Six facts that tell a different immigration story than we hear from politicians

Muslim women wear the flag as hijab

Immigration is once again a hot political topic, with the NSW and Federal elections imminent.

It has again been linked to population pressures and congestion in Sydney and Melbourne and the perennial strong borders mantra that has dominated federal politics since the 2001 election.

On Wednesday Prime Minister Scott Morrison announced a new population plan that included 23,000 new visas for skilled workers who are willing to migrate to regional areas, a significant jump from 8,534 last year, along with a cut to the permanent migration program.

The carrot is that if these skilled workers stay in regional cities and towns for three years they will be eligible for permanent residency — the aim of most temporary migrants.

At the same time new measures designed to attract more international students to regional universities were announced: the carrot here is that they will be permitted to stay and work in regional Australia for 12 months after they graduate.

Increasing immigrant settlement in regional Australia makes sense, but it won’t solve the problem of congestion in Sydney and Melbourne.

The headlines from the announcement were along the lines of “PM to cut immigration”. That invokes an anti-immigration populism, but it is disingenuous and misleading.

Let’s look at the data.

The migration cut is very small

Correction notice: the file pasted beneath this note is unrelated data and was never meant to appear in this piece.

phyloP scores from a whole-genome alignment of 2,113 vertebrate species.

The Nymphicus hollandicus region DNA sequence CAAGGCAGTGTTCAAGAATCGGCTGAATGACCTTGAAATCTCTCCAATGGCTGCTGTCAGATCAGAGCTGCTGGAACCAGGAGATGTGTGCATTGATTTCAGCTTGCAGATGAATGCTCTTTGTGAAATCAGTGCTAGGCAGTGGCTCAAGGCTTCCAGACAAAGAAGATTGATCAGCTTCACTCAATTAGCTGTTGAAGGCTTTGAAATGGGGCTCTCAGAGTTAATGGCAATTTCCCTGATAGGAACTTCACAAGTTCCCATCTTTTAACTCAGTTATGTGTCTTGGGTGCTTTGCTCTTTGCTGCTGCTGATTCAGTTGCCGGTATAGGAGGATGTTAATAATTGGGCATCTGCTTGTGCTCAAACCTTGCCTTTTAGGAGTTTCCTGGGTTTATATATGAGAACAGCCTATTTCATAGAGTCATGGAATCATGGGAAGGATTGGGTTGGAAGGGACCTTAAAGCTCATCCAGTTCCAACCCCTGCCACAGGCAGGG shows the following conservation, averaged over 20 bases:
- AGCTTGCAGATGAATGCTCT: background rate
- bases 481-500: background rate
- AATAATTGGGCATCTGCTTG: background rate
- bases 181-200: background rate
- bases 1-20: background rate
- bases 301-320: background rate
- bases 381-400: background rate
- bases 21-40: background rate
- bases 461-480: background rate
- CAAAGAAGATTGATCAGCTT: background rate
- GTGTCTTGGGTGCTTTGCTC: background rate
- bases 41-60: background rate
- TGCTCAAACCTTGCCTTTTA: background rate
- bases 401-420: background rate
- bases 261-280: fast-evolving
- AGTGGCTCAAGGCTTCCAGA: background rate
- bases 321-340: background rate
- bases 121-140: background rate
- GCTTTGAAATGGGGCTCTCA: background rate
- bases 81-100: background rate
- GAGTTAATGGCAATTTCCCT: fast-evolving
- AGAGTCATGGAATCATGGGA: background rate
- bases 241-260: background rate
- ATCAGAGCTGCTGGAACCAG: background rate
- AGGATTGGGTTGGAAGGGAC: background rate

The announcement of a target of 160,000, a 30,000 cut from 190,000, over the next four years is really no change to current immigration policy: last year 162,000 permanent immigrants arrived in Australia

There is nothing to see here if you dismiss the need to be loudly anti-immigration in the current populist political climate.

The real headline of Morrison’s announcement should be: “PM refuses NSW Premier Gladys Berejiklian’s push to cut new immigrant numbers in NSW by half”. But this is not the political message Mr Morrison wants to send.

The data shows why immigration figures highly in Australian political debates.

With 28.2 per cent of Australia’s resident population born overseas, Australia’s per capita immigrant population is exceeded only by Switzerland and Luxembourg among OECD countries.

In Sydney, Melbourne and Perth more than 60 per cent of the population are first, or second-generation immigrants, with Sydney the fourth greatest immigration city in the world today.

Graph of foreign born populations in OECD countries expressed as a percentage

Muslim immigration is a small percentage

The horrific events in Christchurch have also put the ethnic/cultural/religious composition of immigration intake into the spotlight.

Since 1945, Australia and New Zealand — along with Canada and the USA — are the world’s four major settler immigration nations. Australia ranks 11th — behind New Zealand at seventh — in per capita annual permanent immigrant intakes.

Yet it is misplaced to single out the Islamic community — as much of the public debate on immigration tends to do. Muslims comprise only 1 per cent of New Zealand’s population and 2.6 per cent of the Australian population. Australia and New Zealand are hardly being overwhelmed by Muslim immigrants.

While Australia’s immigration net has progressively drawn in people from all corners of the globe, the British and New Zealand immigrant populations have been the largest.

In declining order, the other top 10 source countries of Australian immigration in terms of the ethnic “stock” of immigrants living in Australia are: China; India; Philippines; Vietnam; Italy; South Africa; Malaysia and Germany.

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